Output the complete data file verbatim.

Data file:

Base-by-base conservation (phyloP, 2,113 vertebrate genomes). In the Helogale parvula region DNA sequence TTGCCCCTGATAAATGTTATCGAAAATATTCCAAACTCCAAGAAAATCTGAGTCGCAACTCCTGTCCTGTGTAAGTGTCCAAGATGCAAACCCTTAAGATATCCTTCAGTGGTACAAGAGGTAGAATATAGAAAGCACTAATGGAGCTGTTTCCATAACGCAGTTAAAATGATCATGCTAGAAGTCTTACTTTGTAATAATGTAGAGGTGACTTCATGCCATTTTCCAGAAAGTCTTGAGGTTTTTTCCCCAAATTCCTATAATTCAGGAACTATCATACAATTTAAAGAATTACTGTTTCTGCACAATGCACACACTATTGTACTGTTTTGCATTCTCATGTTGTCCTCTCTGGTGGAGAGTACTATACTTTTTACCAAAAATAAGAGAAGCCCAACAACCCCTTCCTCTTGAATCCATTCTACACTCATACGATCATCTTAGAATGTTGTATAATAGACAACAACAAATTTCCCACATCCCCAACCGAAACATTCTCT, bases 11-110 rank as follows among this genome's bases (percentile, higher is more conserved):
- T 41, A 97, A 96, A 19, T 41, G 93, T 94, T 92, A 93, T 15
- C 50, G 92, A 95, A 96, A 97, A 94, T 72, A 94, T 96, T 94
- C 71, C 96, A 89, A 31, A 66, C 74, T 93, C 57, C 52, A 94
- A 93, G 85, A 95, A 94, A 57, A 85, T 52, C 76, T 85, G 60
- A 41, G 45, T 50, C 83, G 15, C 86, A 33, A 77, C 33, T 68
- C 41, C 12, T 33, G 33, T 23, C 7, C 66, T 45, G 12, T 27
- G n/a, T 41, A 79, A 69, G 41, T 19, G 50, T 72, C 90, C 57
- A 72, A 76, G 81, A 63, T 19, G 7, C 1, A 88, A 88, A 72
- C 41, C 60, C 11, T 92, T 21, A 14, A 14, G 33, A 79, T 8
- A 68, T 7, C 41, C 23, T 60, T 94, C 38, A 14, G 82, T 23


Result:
Base-by-base conservation (phyloP, 2,113 vertebrate genomes). In the Helogale parvula region DNA sequence TTGCCCCTGATAAATGTTATCGAAAATATTCCAAACTCCAAGAAAATCTGAGTCGCAACTCCTGTCCTGTGTAAGTGTCCAAGATGCAAACCCTTAAGATATCCTTCAGTGGTACAAGAGGTAGAATATAGAAAGCACTAATGGAGCTGTTTCCATAACGCAGTTAAAATGATCATGCTAGAAGTCTTACTTTGTAATAATGTAGAGGTGACTTCATGCCATTTTCCAGAAAGTCTTGAGGTTTTTTCCCCAAATTCCTATAATTCAGGAACTATCATACAATTTAAAGAATTACTGTTTCTGCACAATGCACACACTATTGTACTGTTTTGCATTCTCATGTTGTCCTCTCTGGTGGAGAGTACTATACTTTTTACCAAAAATAAGAGAAGCCCAACAACCCCTTCCTCTTGAATCCATTCTACACTCATACGATCATCTTAGAATGTTGTATAATAGACAACAACAAATTTCCCACATCCCCAACCGAAACATTCTCT, bases 11-110 rank as follows among this genome's bases (percentile, higher is more conserved):
- T 41, A 97, A 96, A 19, T 41, G 93, T 94, T 92, A 93, T 15
- C 50, G 92, A 95, A 96, A 97, A 94, T 72, A 94, T 96, T 94
- C 71, C 96, A 89, A 31, A 66, C 74, T 93, C 57, C 52, A 94
- A 93, G 85, A 95, A 94, A 57, A 85, T 52, C 76, T 85, G 60
- A 41, G 45, T 50, C 83, G 15, C 86, A 33, A 77, C 33, T 68
- C 41, C 12, T 33, G 33, T 23, C 7, C 66, T 45, G 12, T 27
- G n/a, T 41, A 79, A 69, G 41, T 19, G 50, T 72, C 90, C 57
- A 72, A 76, G 81, A 63, T 19, G 7, C 1, A 88, A 88, A 72
- C 41, C 60, C 11, T 92, T 21, A 14, A 14, G 33, A 79, T 8
- A 68, T 7, C 41, C 23, T 60, T 94, C 38, A 14, G 82, T 23